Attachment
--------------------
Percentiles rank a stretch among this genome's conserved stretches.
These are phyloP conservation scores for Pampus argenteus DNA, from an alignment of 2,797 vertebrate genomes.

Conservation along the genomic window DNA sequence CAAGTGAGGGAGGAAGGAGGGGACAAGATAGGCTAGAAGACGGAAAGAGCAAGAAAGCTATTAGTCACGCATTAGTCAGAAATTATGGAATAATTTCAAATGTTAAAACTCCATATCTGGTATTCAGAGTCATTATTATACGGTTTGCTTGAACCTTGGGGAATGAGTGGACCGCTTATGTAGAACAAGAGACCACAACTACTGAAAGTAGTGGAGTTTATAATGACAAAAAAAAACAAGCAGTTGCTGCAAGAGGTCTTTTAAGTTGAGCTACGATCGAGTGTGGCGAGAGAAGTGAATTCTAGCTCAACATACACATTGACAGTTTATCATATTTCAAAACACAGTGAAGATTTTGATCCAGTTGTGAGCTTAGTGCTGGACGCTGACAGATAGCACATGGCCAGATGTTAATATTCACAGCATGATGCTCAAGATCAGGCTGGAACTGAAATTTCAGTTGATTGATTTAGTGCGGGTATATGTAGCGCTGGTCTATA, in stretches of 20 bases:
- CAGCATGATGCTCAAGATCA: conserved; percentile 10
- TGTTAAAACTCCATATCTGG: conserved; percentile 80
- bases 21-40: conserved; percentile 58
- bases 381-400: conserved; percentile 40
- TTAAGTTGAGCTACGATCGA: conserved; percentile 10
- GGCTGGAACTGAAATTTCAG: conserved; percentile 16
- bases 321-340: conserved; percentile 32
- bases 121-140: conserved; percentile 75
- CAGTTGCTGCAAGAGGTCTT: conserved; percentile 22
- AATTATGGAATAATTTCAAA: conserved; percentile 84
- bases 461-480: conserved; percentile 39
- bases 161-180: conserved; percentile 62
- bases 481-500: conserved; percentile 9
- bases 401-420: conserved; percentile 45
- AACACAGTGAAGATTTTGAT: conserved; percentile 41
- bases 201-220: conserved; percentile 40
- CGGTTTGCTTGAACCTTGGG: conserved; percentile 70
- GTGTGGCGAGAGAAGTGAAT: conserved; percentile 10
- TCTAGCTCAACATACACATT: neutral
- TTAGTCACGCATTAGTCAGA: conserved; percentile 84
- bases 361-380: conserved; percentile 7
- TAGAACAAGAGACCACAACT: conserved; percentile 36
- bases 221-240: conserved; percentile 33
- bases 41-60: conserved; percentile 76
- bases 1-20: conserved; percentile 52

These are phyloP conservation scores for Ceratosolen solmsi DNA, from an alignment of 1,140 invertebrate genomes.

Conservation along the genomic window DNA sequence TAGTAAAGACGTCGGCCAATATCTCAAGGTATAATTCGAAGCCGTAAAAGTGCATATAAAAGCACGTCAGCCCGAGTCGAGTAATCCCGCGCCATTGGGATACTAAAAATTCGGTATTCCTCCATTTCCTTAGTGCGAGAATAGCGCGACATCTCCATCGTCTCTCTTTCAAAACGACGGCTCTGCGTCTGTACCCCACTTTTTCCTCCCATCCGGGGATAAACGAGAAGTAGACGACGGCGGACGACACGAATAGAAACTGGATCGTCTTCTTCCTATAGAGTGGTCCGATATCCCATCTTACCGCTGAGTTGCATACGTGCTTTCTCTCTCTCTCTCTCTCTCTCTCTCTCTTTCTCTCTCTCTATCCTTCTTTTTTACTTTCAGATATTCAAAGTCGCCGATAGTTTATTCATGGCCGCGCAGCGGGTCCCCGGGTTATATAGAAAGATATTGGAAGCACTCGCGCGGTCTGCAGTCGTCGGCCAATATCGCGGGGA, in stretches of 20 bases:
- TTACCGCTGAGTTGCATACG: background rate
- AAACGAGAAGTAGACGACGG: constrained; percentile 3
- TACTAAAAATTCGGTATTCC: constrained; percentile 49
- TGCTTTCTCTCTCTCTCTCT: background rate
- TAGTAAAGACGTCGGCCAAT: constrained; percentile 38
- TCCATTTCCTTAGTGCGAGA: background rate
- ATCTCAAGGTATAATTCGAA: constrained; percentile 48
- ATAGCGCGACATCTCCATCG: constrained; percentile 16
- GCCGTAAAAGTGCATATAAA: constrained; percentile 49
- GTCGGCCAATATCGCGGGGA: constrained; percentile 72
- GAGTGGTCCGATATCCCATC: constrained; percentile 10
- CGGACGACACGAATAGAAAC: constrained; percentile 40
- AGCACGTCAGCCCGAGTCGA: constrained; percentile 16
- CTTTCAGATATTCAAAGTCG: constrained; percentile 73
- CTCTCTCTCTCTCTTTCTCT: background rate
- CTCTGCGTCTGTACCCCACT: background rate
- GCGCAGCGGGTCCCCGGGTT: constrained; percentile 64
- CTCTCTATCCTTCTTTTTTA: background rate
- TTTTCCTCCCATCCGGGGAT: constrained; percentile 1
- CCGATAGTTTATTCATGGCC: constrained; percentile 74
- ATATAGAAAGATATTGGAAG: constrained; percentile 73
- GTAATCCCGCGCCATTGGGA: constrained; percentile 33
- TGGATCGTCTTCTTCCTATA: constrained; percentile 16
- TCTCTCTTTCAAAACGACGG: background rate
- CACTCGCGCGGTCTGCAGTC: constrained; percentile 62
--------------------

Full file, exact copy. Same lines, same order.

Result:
Percentiles rank a stretch among this genome's conserved stretches.
These are phyloP conservation scores for Pampus argenteus DNA, from an alignment of 2,797 vertebrate genomes.

Conservation along the genomic window DNA sequence CAAGTGAGGGAGGAAGGAGGGGACAAGATAGGCTAGAAGACGGAAAGAGCAAGAAAGCTATTAGTCACGCATTAGTCAGAAATTATGGAATAATTTCAAATGTTAAAACTCCATATCTGGTATTCAGAGTCATTATTATACGGTTTGCTTGAACCTTGGGGAATGAGTGGACCGCTTATGTAGAACAAGAGACCACAACTACTGAAAGTAGTGGAGTTTATAATGACAAAAAAAAACAAGCAGTTGCTGCAAGAGGTCTTTTAAGTTGAGCTACGATCGAGTGTGGCGAGAGAAGTGAATTCTAGCTCAACATACACATTGACAGTTTATCATATTTCAAAACACAGTGAAGATTTTGATCCAGTTGTGAGCTTAGTGCTGGACGCTGACAGATAGCACATGGCCAGATGTTAATATTCACAGCATGATGCTCAAGATCAGGCTGGAACTGAAATTTCAGTTGATTGATTTAGTGCGGGTATATGTAGCGCTGGTCTATA, in stretches of 20 bases:
- CAGCATGATGCTCAAGATCA: conserved; percentile 10
- TGTTAAAACTCCATATCTGG: conserved; percentile 80
- bases 21-40: conserved; percentile 58
- bases 381-400: conserved; percentile 40
- TTAAGTTGAGCTACGATCGA: conserved; percentile 10
- GGCTGGAACTGAAATTTCAG: conserved; percentile 16
- bases 321-340: conserved; percentile 32
- bases 121-140: conserved; percentile 75
- CAGTTGCTGCAAGAGGTCTT: conserved; percentile 22
- AATTATGGAATAATTTCAAA: conserved; percentile 84
- bases 461-480: conserved; percentile 39
- bases 161-180: conserved; percentile 62
- bases 481-500: conserved; percentile 9
- bases 401-420: conserved; percentile 45
- AACACAGTGAAGATTTTGAT: conserved; percentile 41
- bases 201-220: conserved; percentile 40
- CGGTTTGCTTGAACCTTGGG: conserved; percentile 70
- GTGTGGCGAGAGAAGTGAAT: conserved; percentile 10
- TCTAGCTCAACATACACATT: neutral
- TTAGTCACGCATTAGTCAGA: conserved; percentile 84
- bases 361-380: conserved; percentile 7
- TAGAACAAGAGACCACAACT: conserved; percentile 36
- bases 221-240: conserved; percentile 33
- bases 41-60: conserved; percentile 76
- bases 1-20: conserved; percentile 52

These are phyloP conservation scores for Ceratosolen solmsi DNA, from an alignment of 1,140 invertebrate genomes.

Conservation along the genomic window DNA sequence TAGTAAAGACGTCGGCCAATATCTCAAGGTATAATTCGAAGCCGTAAAAGTGCATATAAAAGCACGTCAGCCCGAGTCGAGTAATCCCGCGCCATTGGGATACTAAAAATTCGGTATTCCTCCATTTCCTTAGTGCGAGAATAGCGCGACATCTCCATCGTCTCTCTTTCAAAACGACGGCTCTGCGTCTGTACCCCACTTTTTCCTCCCATCCGGGGATAAACGAGAAGTAGACGACGGCGGACGACACGAATAGAAACTGGATCGTCTTCTTCCTATAGAGTGGTCCGATATCCCATCTTACCGCTGAGTTGCATACGTGCTTTCTCTCTCTCTCTCTCTCTCTCTCTCTCTTTCTCTCTCTCTATCCTTCTTTTTTACTTTCAGATATTCAAAGTCGCCGATAGTTTATTCATGGCCGCGCAGCGGGTCCCCGGGTTATATAGAAAGATATTGGAAGCACTCGCGCGGTCTGCAGTCGTCGGCCAATATCGCGGGGA, in stretches of 20 bases:
- TTACCGCTGAGTTGCATACG: background rate
- AAACGAGAAGTAGACGACGG: constrained; percentile 3
- TACTAAAAATTCGGTATTCC: constrained; percentile 49
- TGCTTTCTCTCTCTCTCTCT: background rate
- TAGTAAAGACGTCGGCCAAT: constrained; percentile 38
- TCCATTTCCTTAGTGCGAGA: background rate
- ATCTCAAGGTATAATTCGAA: constrained; percentile 48
- ATAGCGCGACATCTCCATCG: constrained; percentile 16
- GCCGTAAAAGTGCATATAAA: constrained; percentile 49
- GTCGGCCAATATCGCGGGGA: constrained; percentile 72
- GAGTGGTCCGATATCCCATC: constrained; percentile 10
- CGGACGACACGAATAGAAAC: constrained; percentile 40
- AGCACGTCAGCCCGAGTCGA: constrained; percentile 16
- CTTTCAGATATTCAAAGTCG: constrained; percentile 73
- CTCTCTCTCTCTCTTTCTCT: background rate
- CTCTGCGTCTGTACCCCACT: background rate
- GCGCAGCGGGTCCCCGGGTT: constrained; percentile 64
- CTCTCTATCCTTCTTTTTTA: background rate
- TTTTCCTCCCATCCGGGGAT: constrained; percentile 1
- CCGATAGTTTATTCATGGCC: constrained; percentile 74
- ATATAGAAAGATATTGGAAG: constrained; percentile 73
- GTAATCCCGCGCCATTGGGA: constrained; percentile 33
- TGGATCGTCTTCTTCCTATA: constrained; percentile 16
- TCTCTCTTTCAAAACGACGG: background rate
- CACTCGCGCGGTCTGCAGTC: constrained; percentile 62